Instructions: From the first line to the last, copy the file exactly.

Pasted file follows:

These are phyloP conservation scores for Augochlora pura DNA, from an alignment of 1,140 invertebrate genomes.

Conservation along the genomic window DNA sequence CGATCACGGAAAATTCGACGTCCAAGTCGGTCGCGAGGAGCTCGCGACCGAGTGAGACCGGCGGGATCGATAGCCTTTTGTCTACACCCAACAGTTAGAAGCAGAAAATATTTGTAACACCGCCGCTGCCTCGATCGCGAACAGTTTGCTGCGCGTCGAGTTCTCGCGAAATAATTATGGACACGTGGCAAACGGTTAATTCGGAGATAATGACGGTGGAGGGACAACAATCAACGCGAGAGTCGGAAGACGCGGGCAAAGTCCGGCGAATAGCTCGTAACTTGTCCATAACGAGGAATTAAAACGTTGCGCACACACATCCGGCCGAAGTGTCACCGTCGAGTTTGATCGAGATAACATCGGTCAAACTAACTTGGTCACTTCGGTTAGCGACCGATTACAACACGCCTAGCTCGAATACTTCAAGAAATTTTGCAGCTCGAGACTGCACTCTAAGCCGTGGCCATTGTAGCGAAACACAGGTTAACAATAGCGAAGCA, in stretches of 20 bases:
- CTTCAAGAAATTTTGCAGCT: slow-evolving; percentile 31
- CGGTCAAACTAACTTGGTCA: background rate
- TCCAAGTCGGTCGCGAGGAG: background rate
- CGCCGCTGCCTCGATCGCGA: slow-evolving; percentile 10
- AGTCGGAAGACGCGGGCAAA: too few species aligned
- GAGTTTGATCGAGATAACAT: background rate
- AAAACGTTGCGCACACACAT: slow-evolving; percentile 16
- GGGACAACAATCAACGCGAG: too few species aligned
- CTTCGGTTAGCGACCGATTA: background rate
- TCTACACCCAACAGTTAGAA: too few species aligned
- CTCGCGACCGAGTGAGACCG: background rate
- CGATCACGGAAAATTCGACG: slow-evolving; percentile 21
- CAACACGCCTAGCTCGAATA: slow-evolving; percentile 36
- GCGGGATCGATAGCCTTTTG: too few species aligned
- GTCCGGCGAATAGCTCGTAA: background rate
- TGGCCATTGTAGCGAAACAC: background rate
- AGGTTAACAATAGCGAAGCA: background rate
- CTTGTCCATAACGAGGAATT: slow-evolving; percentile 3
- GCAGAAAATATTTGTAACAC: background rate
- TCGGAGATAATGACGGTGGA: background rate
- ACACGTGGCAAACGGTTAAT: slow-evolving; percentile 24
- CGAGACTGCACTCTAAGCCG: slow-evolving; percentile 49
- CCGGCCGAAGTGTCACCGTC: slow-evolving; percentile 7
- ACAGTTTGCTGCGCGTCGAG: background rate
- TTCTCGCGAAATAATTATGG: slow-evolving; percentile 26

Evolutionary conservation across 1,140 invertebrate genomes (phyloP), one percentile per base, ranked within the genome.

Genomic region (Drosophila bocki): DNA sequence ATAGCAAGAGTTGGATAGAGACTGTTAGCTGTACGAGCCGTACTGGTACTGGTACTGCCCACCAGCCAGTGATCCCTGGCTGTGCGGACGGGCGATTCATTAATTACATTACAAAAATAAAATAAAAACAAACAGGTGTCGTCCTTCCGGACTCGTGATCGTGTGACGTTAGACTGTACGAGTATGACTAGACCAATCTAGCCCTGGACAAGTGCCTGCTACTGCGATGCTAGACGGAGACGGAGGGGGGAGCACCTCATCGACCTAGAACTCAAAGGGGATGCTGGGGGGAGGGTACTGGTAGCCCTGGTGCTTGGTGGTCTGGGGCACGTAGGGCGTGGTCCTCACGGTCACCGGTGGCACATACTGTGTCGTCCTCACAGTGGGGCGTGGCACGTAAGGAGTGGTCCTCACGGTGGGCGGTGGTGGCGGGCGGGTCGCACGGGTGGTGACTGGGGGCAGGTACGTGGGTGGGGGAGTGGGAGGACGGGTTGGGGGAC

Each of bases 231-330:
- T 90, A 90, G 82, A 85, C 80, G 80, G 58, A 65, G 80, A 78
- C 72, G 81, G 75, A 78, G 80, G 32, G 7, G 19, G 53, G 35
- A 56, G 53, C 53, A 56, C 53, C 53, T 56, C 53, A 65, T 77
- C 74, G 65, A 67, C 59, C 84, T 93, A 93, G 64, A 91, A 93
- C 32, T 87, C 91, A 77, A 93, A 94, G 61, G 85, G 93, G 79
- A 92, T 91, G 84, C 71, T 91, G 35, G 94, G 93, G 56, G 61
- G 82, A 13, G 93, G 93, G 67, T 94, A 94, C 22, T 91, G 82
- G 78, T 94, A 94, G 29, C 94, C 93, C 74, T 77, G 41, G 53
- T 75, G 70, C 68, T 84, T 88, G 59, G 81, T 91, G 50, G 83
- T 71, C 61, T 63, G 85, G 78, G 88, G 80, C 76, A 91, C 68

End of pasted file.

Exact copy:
These are phyloP conservation scores for Augochlora pura DNA, from an alignment of 1,140 invertebrate genomes.

Conservation along the genomic window DNA sequence CGATCACGGAAAATTCGACGTCCAAGTCGGTCGCGAGGAGCTCGCGACCGAGTGAGACCGGCGGGATCGATAGCCTTTTGTCTACACCCAACAGTTAGAAGCAGAAAATATTTGTAACACCGCCGCTGCCTCGATCGCGAACAGTTTGCTGCGCGTCGAGTTCTCGCGAAATAATTATGGACACGTGGCAAACGGTTAATTCGGAGATAATGACGGTGGAGGGACAACAATCAACGCGAGAGTCGGAAGACGCGGGCAAAGTCCGGCGAATAGCTCGTAACTTGTCCATAACGAGGAATTAAAACGTTGCGCACACACATCCGGCCGAAGTGTCACCGTCGAGTTTGATCGAGATAACATCGGTCAAACTAACTTGGTCACTTCGGTTAGCGACCGATTACAACACGCCTAGCTCGAATACTTCAAGAAATTTTGCAGCTCGAGACTGCACTCTAAGCCGTGGCCATTGTAGCGAAACACAGGTTAACAATAGCGAAGCA, in stretches of 20 bases:
- CTTCAAGAAATTTTGCAGCT: slow-evolving; percentile 31
- CGGTCAAACTAACTTGGTCA: background rate
- TCCAAGTCGGTCGCGAGGAG: background rate
- CGCCGCTGCCTCGATCGCGA: slow-evolving; percentile 10
- AGTCGGAAGACGCGGGCAAA: too few species aligned
- GAGTTTGATCGAGATAACAT: background rate
- AAAACGTTGCGCACACACAT: slow-evolving; percentile 16
- GGGACAACAATCAACGCGAG: too few species aligned
- CTTCGGTTAGCGACCGATTA: background rate
- TCTACACCCAACAGTTAGAA: too few species aligned
- CTCGCGACCGAGTGAGACCG: background rate
- CGATCACGGAAAATTCGACG: slow-evolving; percentile 21
- CAACACGCCTAGCTCGAATA: slow-evolving; percentile 36
- GCGGGATCGATAGCCTTTTG: too few species aligned
- GTCCGGCGAATAGCTCGTAA: background rate
- TGGCCATTGTAGCGAAACAC: background rate
- AGGTTAACAATAGCGAAGCA: background rate
- CTTGTCCATAACGAGGAATT: slow-evolving; percentile 3
- GCAGAAAATATTTGTAACAC: background rate
- TCGGAGATAATGACGGTGGA: background rate
- ACACGTGGCAAACGGTTAAT: slow-evolving; percentile 24
- CGAGACTGCACTCTAAGCCG: slow-evolving; percentile 49
- CCGGCCGAAGTGTCACCGTC: slow-evolving; percentile 7
- ACAGTTTGCTGCGCGTCGAG: background rate
- TTCTCGCGAAATAATTATGG: slow-evolving; percentile 26

Evolutionary conservation across 1,140 invertebrate genomes (phyloP), one percentile per base, ranked within the genome.

Genomic region (Drosophila bocki): DNA sequence ATAGCAAGAGTTGGATAGAGACTGTTAGCTGTACGAGCCGTACTGGTACTGGTACTGCCCACCAGCCAGTGATCCCTGGCTGTGCGGACGGGCGATTCATTAATTACATTACAAAAATAAAATAAAAACAAACAGGTGTCGTCCTTCCGGACTCGTGATCGTGTGACGTTAGACTGTACGAGTATGACTAGACCAATCTAGCCCTGGACAAGTGCCTGCTACTGCGATGCTAGACGGAGACGGAGGGGGGAGCACCTCATCGACCTAGAACTCAAAGGGGATGCTGGGGGGAGGGTACTGGTAGCCCTGGTGCTTGGTGGTCTGGGGCACGTAGGGCGTGGTCCTCACGGTCACCGGTGGCACATACTGTGTCGTCCTCACAGTGGGGCGTGGCACGTAAGGAGTGGTCCTCACGGTGGGCGGTGGTGGCGGGCGGGTCGCACGGGTGGTGACTGGGGGCAGGTACGTGGGTGGGGGAGTGGGAGGACGGGTTGGGGGAC

Each of bases 231-330:
- T 90, A 90, G 82, A 85, C 80, G 80, G 58, A 65, G 80, A 78
- C 72, G 81, G 75, A 78, G 80, G 32, G 7, G 19, G 53, G 35
- A 56, G 53, C 53, A 56, C 53, C 53, T 56, C 53, A 65, T 77
- C 74, G 65, A 67, C 59, C 84, T 93, A 93, G 64, A 91, A 93
- C 32, T 87, C 91, A 77, A 93, A 94, G 61, G 85, G 93, G 79
- A 92, T 91, G 84, C 71, T 91, G 35, G 94, G 93, G 56, G 61
- G 82, A 13, G 93, G 93, G 67, T 94, A 94, C 22, T 91, G 82
- G 78, T 94, A 94, G 29, C 94, C 93, C 74, T 77, G 41, G 53
- T 75, G 70, C 68, T 84, T 88, G 59, G 81, T 91, G 50, G 83
- T 71, C 61, T 63, G 85, G 78, G 88, G 80, C 76, A 91, C 68